Foreign investors snap up cheap homes in deserted Sicily villages
Foreign buyers are swooping on deserted villages in Sicily to snap up homes for as little as 10,000 euros ($13,000), propping up a property market in freefall as Italy suffers its longest-ever recession.
“When you go to the pizzeria now, you often meet more foreigners than Sicilians,” said Salvatore Sansemi, mayor of Cianciana, near the southern city of Agrigento.
Half the population of the village — set against the stunning backdrop of the Sicani mountains and close to the sea — has emigrated to Canada, France or Germany in recent years, leaving only around 3,500 inhabitants.
“We have just signed off on 140 sales to British, French, Norwegians and Poles, as well as a few Canadians and Chinese,” Sansemi told AFP.
One of the latest buyers in the village is Ray Winstone, a British actor and producer who bought an old farmhouse for 50,000 euros ($65,000) and is entirely redoing it to the tune of 1.3 million euros.
“Prices are very low. A house needing repairs can cost from 10,000 to 30,000 euros. An apartment or a renovated house from 60,000 to 80,000,” he said.
Cianciana already has around 800 British home owners and the number is growing.
Raffaele Impallari, a local tourism board official, said: “Thanks to our hospitality, here they have the feeling of being at home.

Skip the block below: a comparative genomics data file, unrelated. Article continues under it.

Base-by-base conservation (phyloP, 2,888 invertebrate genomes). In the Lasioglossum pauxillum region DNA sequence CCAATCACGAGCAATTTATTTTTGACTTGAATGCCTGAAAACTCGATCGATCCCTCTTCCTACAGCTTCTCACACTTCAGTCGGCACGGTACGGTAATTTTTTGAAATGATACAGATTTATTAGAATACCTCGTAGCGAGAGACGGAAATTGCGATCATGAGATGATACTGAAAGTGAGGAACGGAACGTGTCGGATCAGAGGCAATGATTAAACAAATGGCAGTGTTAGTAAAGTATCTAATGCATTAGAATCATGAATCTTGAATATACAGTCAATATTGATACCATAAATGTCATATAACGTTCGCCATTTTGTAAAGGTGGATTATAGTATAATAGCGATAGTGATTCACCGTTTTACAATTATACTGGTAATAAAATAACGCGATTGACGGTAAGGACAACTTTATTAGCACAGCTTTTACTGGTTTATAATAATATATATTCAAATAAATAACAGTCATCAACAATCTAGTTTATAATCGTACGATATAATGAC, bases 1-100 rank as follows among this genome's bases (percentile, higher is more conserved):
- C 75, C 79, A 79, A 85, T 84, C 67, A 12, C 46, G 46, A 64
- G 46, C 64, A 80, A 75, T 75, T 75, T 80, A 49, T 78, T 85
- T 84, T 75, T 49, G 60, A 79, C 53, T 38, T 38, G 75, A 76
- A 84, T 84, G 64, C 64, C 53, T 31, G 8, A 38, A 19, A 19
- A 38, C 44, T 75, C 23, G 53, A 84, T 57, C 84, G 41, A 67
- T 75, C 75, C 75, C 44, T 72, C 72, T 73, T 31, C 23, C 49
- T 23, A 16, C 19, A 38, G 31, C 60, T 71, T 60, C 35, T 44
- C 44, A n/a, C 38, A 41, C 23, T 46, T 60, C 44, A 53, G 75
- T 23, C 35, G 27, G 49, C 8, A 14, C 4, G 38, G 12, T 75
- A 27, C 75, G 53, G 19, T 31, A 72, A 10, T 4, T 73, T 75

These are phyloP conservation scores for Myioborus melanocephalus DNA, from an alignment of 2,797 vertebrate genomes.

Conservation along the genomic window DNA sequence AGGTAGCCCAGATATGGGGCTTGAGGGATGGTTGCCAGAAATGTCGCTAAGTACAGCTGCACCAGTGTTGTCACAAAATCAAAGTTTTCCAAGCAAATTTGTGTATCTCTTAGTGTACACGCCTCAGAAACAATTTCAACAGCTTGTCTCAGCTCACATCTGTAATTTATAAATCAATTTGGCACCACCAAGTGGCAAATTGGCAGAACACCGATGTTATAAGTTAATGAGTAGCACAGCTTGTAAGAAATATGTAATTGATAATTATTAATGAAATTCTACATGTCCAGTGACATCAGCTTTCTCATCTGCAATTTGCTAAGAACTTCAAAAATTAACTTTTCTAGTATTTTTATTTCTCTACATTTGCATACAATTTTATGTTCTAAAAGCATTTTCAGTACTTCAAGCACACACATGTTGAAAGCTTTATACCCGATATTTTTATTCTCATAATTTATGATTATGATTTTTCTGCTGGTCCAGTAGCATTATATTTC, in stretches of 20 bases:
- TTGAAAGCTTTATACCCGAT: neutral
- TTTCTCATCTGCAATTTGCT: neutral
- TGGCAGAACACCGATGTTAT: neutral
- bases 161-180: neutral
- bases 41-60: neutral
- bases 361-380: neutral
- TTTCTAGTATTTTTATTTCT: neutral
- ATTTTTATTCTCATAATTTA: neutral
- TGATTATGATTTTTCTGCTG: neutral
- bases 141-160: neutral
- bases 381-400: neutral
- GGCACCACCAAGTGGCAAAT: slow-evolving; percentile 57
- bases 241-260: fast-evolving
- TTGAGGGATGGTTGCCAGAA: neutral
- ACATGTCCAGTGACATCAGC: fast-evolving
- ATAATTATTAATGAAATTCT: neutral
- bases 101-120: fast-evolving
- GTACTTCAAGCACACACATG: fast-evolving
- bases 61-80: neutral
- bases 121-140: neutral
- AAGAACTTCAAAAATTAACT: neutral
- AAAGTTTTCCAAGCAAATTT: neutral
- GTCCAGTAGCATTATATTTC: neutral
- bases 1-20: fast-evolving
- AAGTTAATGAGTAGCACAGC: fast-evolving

“Maybe they feel even better since the weather is always good and we are only 20 minutes from the seaside,” he joked.
Cianciana’s success has inspired neighbouring villages to do more to attract foreign buyers.
Aragona, which now has 9,500 inhabitants after over 8,000 upped sticks, has launched a campaign to try and persuade Belgians and Russians to move there.
“Last year, I invited a delegation of Russians that was visiting Agrigento,” said mayor Salvatore Parello.
“‘Buy everything!’ I told them. Here it’s warm year-round,” he said.
The state of the property market is such that any buyers are welcome.
A shocking report by the Italian Banking Association and the national tax agency earlier this week showed that the number of property sales last year dropped by 27.5 percent from 2011 to 448,364 — its lowest level since 1985.
The drop in Sicily was little different, with a contraction of 27.4 percent.
“Right now there are just sellers. Sales are not going well at all,” said Antonello Cassisa, director of Sicilproject, a real estate company aimed at the Russian market which even has a website entirely written in Cyrillic.
“The number of Russian buyers is more or less stable,” he said.
The advantage of Russian clients, he explained, is that there is a range of reasons they might be looking for property — a holiday home, an investment or a move linked to business interest in the picturesque island region.
Sicilproject offers properties from 100,000 euros to 18 million euros for an 18th-century Baroque villa built for a Sicilian prince near the city of Catania with 32 rooms in the main building alone and finely manicured gardens.
Russian buyers “are looking for countries very different from their own”, Cassisa said.
“The climate is a big factor for Sicily even though the infrastructure and services are not as good on the Adriatic coast” — another popular holiday home spot.
His latest big sale to a Russian client was a 1.2-million-euro villa.
Cassisa said most of his customers “are middle-class or well off”.
Less well off Russians, he said, are heading to the nearby Calabria region where there are more holiday homes on sale for under 100,000 euros.